Part of the problem was cultural. The IRS's executive committee, consisting of the heads of the six major operating units, the commissioner and the deputy commissioner, has traditionally operated by consensus. According to Westfall, consensus decision-making was not well-suited to the modernization project. "When you are running a change agenda, consensus takes too long. There are too many competing agendas," he says. "My personal view was it was necessary for strong authority to be effected out of a central command structure." Brand agrees. "There is nothing wrong with collegiality but there is also nothing wrong with learning how to salute," he says. Philcox concurs, saying, "What we needed was strong leadership. Everyone has to come out of the room and be focused."

Deputy IRS Commissioner Michael Dolan is the top career employee in the agency, and would presumably be the source of that leadership. Dolan sees the problem not as one of operating style but as the fundamental difficulty of balancing "the huge demand by the business side" for resources against the need to invest in technology. Dolan says unpredictable budgets for the project have caused an "endless recycling of choice-making" between these competing demands.

One option would have been "to take it in the ear on short-term operational issues" as one official described it, in order to focus energies and resources on TSM. However, history and what officials describe as "the tremendous press of daily business" foreclosed that option. During the infamous 1985 filing season, refunds were delayed because of problems with new computers and the IRS came under severe criticism from Congress for its performance. The highest priority has been given to preventing that situation from reoccurring.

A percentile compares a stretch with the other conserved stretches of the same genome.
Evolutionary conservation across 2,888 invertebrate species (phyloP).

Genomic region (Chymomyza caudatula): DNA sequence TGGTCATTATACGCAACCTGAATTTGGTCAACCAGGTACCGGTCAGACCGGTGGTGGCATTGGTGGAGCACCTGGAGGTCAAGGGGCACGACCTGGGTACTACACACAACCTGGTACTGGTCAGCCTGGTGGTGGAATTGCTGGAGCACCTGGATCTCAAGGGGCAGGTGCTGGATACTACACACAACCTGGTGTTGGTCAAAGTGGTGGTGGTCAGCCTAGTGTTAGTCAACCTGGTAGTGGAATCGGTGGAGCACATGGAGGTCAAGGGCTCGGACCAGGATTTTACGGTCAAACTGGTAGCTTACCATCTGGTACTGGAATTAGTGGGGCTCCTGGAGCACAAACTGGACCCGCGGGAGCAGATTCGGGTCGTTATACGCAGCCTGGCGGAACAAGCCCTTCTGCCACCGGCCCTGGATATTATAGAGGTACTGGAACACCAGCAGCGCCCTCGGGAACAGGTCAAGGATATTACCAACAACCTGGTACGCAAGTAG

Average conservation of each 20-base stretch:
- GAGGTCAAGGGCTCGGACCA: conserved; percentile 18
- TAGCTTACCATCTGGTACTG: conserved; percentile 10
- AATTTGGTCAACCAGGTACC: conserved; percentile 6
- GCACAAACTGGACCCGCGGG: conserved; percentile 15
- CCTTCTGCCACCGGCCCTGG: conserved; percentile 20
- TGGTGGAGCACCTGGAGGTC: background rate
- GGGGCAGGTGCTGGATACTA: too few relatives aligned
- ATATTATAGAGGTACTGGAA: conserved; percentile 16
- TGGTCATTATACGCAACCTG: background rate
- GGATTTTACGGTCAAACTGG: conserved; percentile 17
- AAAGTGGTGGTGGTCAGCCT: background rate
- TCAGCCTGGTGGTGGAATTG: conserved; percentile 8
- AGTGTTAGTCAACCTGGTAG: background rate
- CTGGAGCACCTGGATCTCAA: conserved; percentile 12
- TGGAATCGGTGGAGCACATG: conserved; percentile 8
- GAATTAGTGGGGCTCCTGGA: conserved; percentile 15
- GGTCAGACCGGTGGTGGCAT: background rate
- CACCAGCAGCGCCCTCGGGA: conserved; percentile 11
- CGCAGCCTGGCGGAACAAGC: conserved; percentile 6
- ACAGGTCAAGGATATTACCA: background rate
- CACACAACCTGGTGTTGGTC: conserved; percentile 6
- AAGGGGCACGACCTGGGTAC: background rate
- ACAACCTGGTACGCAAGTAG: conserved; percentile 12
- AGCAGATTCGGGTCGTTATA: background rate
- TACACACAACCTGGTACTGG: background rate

Overcoming functional divisions in the agency has been difficult. The key functional units-returns processing, examination and collection-are at the heart of the agency's ability to deliver services. The strength of those units, however, lies in part in their insularity, which has been an obstacle as Westfall and others tried to make operational changes. "The functional organizations have spent years building system support structures that work and provide a strong program base," Westfall says. "When you run a change agenda on top of that, it blurs functional lines and modifies processes in a cross-cutting way." The functional units resisted strongly, Westfall says.

IRS Insularity

Cultural and organizational issues are seen by some as the heart of IRS' technical problems. For example, both GAO and the NRC panel criticized the IRS information systems division for being incapable of developing software to meet industry standards or adequately overseeing software development by outside contractors. "Although Tax Systems Modernization is much needed, the IRS does not currently have a development organization capable of meeting the difficult challenge," the NRC panel said in its final report on TSM.

Much of the problem derives from IRS' insularity and the insistence on doing everything in-house, says Robert Clagett, retired professor of business administration at the University of Rhode Island and chair of the NRC panel. "In the early 1990s, we said, 'You've got to get people with experience in software design, systems design and project management,' " Clagett says. "They finally got a few people who were systems designers. They treated them as outsiders. They never enmeshed them in the IRS and in design."

The systems designers had been brought in to assist in the creation of a systems architecture-an overall set of common standards for data and technology and a map of work processes and information flows. The lack of such a blueprint for the project has been repeatedly criticized by the NRC, GAO and Congress. "IRS has not completed its integrated systems architecture and has not committed to a completion date. . . TSM systems continue to be developed without the detailed architectures and discipline needed to ensure success," the June GAO report says. "If you don't have data architecture to tell the systems designers how data is captured and stored, you are leaving it to the designers to come up with interim solutions," GAO's Baptiste says. When incompatible components are integrated, the system could crash, he adds.

IRS Deputy Commissioner Dolan says it's "disingenous" to suggest that the IRS has failed to produce a systems architecture. "We have an architecture," he says. "It is not as complete as needed, but the inference that we have gone off and put out projects that can't connect is bull. The notion that we drug our knuckles, that there is no architecture, is not a total or accurate story."